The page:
Lively, entertaining reviews of, and essays on, old and newer films and everything relating to them, written by professional author William Schoell.

Wednesday, May 28, 2008

CURSE OF THE FACELESS MAN


CURSE OF THE FACELESS MAN (1958). Director: Edward L. Cahn.

This was one half of a double bill of two films directed by Cahn and written by Jerome Bixby (most famous for the short story "It's a Good Life," adapted on The Twilight Zone in 1961.) The other, much more successful feature was It! The Terror from Beyond Space, but Faceless Man is not without interest. Taking his cue from old Mummy movies, Bixby fashioned a story wherein an encrusted slave, Quintillus Aurelius, buried during the eruption of Vesuvius in Pompeii is unearthed and brought to a museum in the city (he is not actually a mummy but rather is covered with crusted mud). Radiation from the earth and from an X-ray machine bring the slave back to life, and - wouldn't you know it? -- the reincarnation of the woman he once loved (Elaine Edwards) is conveniently nearby, the fiancee of Dr. Paul Mallon (Richard Anderson). Also involved in the action -- what there is of it -- are Mallon's old girlfriend Maria (Adele Mara), her new boyfriend Dr. Ricci (Gar Moore) and her father Dr. Fiorillo (Luis Van Rooten), among others. The picture isn't terrible, but a lot of it isn't that well-staged, and it never quite comes to a full boil. The storyline is interesting, however, the acting sufficient, and Gerald Fried's music adds some excitement now and then.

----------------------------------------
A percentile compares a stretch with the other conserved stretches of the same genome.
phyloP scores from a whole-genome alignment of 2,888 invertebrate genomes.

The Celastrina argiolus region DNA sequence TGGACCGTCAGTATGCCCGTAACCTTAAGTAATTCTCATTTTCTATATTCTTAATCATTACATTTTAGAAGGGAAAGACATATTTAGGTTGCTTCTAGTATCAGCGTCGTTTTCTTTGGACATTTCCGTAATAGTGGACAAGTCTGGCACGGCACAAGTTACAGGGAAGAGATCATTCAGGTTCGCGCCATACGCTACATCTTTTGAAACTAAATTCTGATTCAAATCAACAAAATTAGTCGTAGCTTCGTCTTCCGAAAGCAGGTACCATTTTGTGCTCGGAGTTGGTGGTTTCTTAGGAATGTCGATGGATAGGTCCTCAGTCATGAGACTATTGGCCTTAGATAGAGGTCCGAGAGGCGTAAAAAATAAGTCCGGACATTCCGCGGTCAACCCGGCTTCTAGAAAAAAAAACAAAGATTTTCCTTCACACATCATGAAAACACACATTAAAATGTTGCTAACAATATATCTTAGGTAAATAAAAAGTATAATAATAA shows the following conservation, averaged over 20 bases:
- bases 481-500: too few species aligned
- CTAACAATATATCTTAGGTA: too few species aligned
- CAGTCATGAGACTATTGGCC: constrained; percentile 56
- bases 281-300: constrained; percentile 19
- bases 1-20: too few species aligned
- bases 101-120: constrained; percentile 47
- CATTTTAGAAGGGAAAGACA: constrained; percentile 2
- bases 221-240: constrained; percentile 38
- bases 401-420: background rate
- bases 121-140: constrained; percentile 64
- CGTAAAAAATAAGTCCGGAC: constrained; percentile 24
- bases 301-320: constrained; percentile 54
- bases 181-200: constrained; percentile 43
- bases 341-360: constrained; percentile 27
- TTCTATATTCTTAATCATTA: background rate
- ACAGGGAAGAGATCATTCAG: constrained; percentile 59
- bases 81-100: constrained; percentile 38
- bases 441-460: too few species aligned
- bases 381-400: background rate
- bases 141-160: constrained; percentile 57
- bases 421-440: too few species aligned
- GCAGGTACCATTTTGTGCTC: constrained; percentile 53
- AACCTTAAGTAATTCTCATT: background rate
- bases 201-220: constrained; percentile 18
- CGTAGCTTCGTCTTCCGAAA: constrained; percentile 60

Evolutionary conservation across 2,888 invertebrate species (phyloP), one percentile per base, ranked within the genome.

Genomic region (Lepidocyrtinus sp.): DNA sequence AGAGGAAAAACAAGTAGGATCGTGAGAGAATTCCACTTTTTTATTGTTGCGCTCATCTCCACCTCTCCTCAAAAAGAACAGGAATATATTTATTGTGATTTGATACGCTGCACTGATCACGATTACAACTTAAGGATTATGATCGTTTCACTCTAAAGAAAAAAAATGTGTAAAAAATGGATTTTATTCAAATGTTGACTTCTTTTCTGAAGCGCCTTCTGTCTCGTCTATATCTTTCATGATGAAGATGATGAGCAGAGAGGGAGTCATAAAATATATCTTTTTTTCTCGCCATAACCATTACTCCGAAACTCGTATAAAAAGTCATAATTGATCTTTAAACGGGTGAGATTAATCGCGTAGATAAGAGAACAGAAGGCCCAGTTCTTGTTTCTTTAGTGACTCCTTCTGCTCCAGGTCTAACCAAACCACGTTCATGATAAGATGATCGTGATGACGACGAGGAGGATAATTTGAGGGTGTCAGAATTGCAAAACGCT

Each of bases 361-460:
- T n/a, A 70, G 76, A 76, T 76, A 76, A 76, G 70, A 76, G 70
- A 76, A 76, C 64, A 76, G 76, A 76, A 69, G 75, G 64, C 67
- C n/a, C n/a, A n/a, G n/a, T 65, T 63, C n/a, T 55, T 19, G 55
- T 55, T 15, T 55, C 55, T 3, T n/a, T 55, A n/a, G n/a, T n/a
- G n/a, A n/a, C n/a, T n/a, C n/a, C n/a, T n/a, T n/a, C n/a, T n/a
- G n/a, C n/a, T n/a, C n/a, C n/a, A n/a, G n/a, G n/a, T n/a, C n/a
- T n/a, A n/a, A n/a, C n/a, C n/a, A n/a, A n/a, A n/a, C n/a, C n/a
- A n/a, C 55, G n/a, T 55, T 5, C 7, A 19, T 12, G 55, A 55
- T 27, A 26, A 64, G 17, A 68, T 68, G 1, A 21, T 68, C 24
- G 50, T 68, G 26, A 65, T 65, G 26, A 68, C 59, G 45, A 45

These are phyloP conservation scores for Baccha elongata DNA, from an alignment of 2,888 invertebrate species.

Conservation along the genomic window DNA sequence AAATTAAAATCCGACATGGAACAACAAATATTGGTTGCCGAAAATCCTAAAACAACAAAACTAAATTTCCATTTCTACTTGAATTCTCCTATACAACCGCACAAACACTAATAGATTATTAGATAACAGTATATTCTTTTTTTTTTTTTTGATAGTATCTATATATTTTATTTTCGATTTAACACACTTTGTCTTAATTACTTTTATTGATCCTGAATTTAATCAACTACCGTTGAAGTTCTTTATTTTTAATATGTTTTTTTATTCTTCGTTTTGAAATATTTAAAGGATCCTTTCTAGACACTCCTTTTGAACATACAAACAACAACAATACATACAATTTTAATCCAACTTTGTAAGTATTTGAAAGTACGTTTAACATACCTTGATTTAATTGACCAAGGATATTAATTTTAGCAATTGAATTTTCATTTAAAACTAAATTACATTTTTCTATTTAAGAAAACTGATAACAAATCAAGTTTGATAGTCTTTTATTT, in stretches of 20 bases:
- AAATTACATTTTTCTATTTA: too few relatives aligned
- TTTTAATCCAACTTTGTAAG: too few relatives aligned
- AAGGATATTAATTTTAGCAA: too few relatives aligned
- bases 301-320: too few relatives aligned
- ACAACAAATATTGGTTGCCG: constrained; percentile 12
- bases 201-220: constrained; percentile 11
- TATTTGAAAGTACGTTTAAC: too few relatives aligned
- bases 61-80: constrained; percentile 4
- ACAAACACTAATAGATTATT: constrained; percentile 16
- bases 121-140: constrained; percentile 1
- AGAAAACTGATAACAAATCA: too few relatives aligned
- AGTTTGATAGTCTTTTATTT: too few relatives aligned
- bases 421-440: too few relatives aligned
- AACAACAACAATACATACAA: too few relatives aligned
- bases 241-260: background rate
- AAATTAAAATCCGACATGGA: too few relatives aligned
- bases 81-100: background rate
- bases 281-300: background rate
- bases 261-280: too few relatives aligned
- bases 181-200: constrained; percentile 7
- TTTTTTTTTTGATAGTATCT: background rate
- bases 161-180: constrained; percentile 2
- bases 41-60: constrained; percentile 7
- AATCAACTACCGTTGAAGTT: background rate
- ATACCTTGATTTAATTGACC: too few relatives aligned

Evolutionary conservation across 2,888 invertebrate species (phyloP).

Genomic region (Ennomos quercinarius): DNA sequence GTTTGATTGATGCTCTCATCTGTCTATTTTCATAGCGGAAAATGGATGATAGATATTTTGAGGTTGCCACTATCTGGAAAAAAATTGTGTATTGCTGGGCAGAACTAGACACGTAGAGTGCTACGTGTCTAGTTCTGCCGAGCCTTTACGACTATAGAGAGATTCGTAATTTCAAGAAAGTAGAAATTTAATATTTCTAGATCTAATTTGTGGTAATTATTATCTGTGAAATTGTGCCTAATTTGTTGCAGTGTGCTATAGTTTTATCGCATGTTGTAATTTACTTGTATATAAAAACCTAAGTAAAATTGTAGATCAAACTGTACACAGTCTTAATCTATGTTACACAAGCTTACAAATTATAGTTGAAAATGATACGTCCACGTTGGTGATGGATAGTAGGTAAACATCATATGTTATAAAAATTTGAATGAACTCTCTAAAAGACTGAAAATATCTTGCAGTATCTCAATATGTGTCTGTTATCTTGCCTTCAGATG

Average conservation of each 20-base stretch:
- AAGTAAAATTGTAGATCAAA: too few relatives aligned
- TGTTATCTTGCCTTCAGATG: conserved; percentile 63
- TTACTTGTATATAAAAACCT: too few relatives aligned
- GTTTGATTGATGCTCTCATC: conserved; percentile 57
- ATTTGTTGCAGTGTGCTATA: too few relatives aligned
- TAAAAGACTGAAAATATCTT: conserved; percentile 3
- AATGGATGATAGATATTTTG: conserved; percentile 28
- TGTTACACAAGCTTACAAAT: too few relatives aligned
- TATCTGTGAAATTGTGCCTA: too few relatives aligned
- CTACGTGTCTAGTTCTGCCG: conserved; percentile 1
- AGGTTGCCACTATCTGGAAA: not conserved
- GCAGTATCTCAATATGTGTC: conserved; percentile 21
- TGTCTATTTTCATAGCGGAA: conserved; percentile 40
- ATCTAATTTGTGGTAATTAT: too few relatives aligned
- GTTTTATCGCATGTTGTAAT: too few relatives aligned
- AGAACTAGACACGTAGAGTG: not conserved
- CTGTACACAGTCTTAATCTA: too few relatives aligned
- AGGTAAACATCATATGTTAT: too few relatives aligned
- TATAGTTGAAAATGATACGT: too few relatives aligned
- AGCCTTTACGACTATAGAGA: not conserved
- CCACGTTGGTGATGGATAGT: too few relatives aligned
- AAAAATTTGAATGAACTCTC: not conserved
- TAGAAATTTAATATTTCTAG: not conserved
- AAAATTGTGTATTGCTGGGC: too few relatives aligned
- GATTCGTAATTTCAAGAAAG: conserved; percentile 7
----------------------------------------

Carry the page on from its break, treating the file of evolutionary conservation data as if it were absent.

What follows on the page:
Verdict: Disappointing but not awful cheapie creepie. **1/2.

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